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New free software enables 3D image sharing in PACS

Created by a collaborative team at the Rady Hospital’s Helen and Will Webster Foundation 3D Innovations Lab, or 3DI Lab, this freely available software is being touted as the first-ever tool of its kind.


With Digital Imaging and Communications in Medicine standardization software, or DICOM doctors can use the standard picture archiving communication system imaging to import and export individual patients’ 3D models.

Previously, 3D imaging was accessible only with specialized software. 

Called Media2DICOM, the software developed at Rady allows image technicians to either convert videos of patients’ 3D models or the 3D datasets themselves into standardized DICOM files. 

The files are then embedded within patient medical records and accessible through the healthcare facility’s PACS, where other patient media, such as computerized tomography and magnetic resonance imaging scans, are also available.

Physicians can access the 3D models and review their patient’s unique physiology to better inform care and save time. 

“We designed this tool in-house to provide technicians with a quick way to convert 3D models and other files that exist outside of the hospital’s PACS into DICOM files that can be accessed directly by physicians,” Dr. Justin Ryan, director and research scientist of the 3DI Lab, explained by email. 

According to the hospital’s announcement, 3DI Lab’s DICOM standardization software was designed to foster better outcomes for patients and their families and has the potential to positively impact the lives of thousands of children. 

“With different healthcare systems using a range of different 3D modeling techniques, our team recognized a key challenge when it comes to interoperability and sought to create a solution that would benefit physicians, patients and other hospitals,” he added.

The software is intended for use by hospitals, academic institutions and veterinary centers for research purposes only, according to the hospital’s website.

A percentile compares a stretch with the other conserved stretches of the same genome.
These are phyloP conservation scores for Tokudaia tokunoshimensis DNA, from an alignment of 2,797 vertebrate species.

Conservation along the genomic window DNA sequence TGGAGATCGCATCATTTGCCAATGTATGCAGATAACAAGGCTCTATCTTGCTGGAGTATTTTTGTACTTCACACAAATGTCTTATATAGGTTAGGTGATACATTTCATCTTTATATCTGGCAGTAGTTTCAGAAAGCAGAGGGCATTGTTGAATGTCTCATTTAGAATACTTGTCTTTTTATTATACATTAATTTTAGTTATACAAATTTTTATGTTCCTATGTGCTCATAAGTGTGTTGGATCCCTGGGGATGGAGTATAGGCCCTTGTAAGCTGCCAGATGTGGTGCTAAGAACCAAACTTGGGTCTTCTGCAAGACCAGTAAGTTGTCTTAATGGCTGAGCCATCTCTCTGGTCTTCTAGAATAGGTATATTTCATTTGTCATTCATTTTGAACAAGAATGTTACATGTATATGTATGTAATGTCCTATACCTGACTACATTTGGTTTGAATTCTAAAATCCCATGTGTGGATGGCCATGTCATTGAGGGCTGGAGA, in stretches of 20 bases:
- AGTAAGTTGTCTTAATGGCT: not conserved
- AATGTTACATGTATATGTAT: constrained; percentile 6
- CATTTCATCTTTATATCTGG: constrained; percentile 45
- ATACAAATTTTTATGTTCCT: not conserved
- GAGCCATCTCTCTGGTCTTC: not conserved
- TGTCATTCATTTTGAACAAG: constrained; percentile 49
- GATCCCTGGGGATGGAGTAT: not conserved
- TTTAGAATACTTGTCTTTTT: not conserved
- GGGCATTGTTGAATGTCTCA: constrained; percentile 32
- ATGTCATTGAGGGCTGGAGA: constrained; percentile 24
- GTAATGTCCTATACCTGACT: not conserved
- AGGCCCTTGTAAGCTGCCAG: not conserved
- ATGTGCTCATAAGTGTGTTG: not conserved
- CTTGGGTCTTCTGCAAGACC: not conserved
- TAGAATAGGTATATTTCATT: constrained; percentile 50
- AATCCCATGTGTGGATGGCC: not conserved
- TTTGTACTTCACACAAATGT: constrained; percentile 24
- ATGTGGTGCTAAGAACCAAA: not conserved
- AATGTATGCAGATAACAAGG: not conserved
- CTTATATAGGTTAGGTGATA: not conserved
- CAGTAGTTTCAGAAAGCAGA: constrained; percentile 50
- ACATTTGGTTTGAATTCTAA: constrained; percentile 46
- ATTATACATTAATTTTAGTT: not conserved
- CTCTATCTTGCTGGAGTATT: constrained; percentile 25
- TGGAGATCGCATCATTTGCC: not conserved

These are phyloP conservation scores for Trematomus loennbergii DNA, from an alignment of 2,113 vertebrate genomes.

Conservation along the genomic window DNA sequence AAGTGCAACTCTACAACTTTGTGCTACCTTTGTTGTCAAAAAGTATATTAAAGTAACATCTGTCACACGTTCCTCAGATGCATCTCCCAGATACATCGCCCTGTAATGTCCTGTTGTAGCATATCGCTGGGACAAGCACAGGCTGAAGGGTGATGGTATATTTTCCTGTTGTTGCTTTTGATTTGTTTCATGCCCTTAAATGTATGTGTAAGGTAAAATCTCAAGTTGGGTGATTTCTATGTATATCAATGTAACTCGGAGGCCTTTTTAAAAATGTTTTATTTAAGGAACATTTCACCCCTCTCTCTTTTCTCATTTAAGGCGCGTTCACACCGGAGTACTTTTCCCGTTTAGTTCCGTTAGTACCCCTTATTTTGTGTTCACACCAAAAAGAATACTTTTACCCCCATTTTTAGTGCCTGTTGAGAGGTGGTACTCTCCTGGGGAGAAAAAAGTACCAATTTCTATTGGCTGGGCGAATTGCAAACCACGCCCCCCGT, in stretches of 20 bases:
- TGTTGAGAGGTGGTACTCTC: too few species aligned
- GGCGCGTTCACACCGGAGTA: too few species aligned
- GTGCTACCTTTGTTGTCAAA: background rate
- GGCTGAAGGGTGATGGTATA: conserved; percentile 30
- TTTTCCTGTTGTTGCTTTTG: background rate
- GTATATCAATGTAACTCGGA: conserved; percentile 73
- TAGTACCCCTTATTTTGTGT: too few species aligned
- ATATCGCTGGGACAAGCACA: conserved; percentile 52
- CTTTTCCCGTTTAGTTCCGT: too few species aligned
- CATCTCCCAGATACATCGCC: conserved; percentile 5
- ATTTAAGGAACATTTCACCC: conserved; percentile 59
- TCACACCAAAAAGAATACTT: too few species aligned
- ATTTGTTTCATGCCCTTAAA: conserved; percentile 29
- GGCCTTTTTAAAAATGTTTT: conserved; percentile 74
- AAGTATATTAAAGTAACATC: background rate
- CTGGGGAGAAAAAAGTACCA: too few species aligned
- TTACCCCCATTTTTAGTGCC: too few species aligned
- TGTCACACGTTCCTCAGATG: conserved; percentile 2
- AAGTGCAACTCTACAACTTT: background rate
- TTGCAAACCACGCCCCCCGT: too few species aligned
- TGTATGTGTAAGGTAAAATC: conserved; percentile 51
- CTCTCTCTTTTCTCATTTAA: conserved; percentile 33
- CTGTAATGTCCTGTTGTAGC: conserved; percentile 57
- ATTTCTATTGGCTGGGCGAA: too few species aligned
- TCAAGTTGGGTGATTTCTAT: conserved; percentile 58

Of note, “Media2DICOM pulls all the relevant information from the reference DICOM, the data will be handled in plaintext. It will be important for administrators to ensure proper role-based access to the referenced DICOMs,” according to the software’s quick start guide.

“As a leading healthcare institution powered by technology, we ensure rigorous testing and validation of our code by internal and external parties to reduce the risk of impact to patients,” Ryan explained. “Due to HIPAA Privacy and Security Rules, we felt it was appropriate to note that DICOM currently does not support encryption for the entire workflow.”

He added that, by being clear about when and how plain text is used, hospital IT staff can ensure appropriate security controls and protocols are in place.

Media2DICOM supports multiple formats and is available for download. 


Cloud-based PACS have opened up previously siloed imaging systems native to radiology groups, cutting costs and allowing doctors to access patient imaging studies from their offices, homes and remotely.

“It removed the need for us to rely on patients to transport their imaging back and forth between their providers on outdated discs which were susceptible to damage or loss. Healthcare should work for the patient and not expect the patient to work for it,” David-Paul Cavazos, then CEO of Belleville, Kansas-based Republic County Hospital and now CEO of Hodgeman County Health Center in Jetmore, Kansas, told Healthcare IT News in 2018.

However, last year the U.S. Department of Health and Human Services warned about PACS’ security vulnerabilities. 

DICOM, developed 30 years ago, is vulnerable to exploitation, said HHS. The agency’s Health Sector Cybersecurity Coordination Center identified thousands of PACS servers in need of patching.

DICOM-based exploits include manipulation of medical diagnoses, scan falsifications and malware deployment or sabotage, according to HC3. Cybercriminals could “compromise connected clinical devices and laterally spread malicious code to other parts of the network undetected,” if vulnerable PACS have not been patched, the center said in its alert.


“Ultimately, Media2DICOM will make it easier for physicians to access patients’ 3D models, giving them a full view of their patient’s anatomy prior to complex operations, which will foster better outcomes for patients,” said Ryan.

Andrea Fox is senior editor of Healthcare IT News.
Email: [email protected]

Healthcare IT News is a HIMSS publication.


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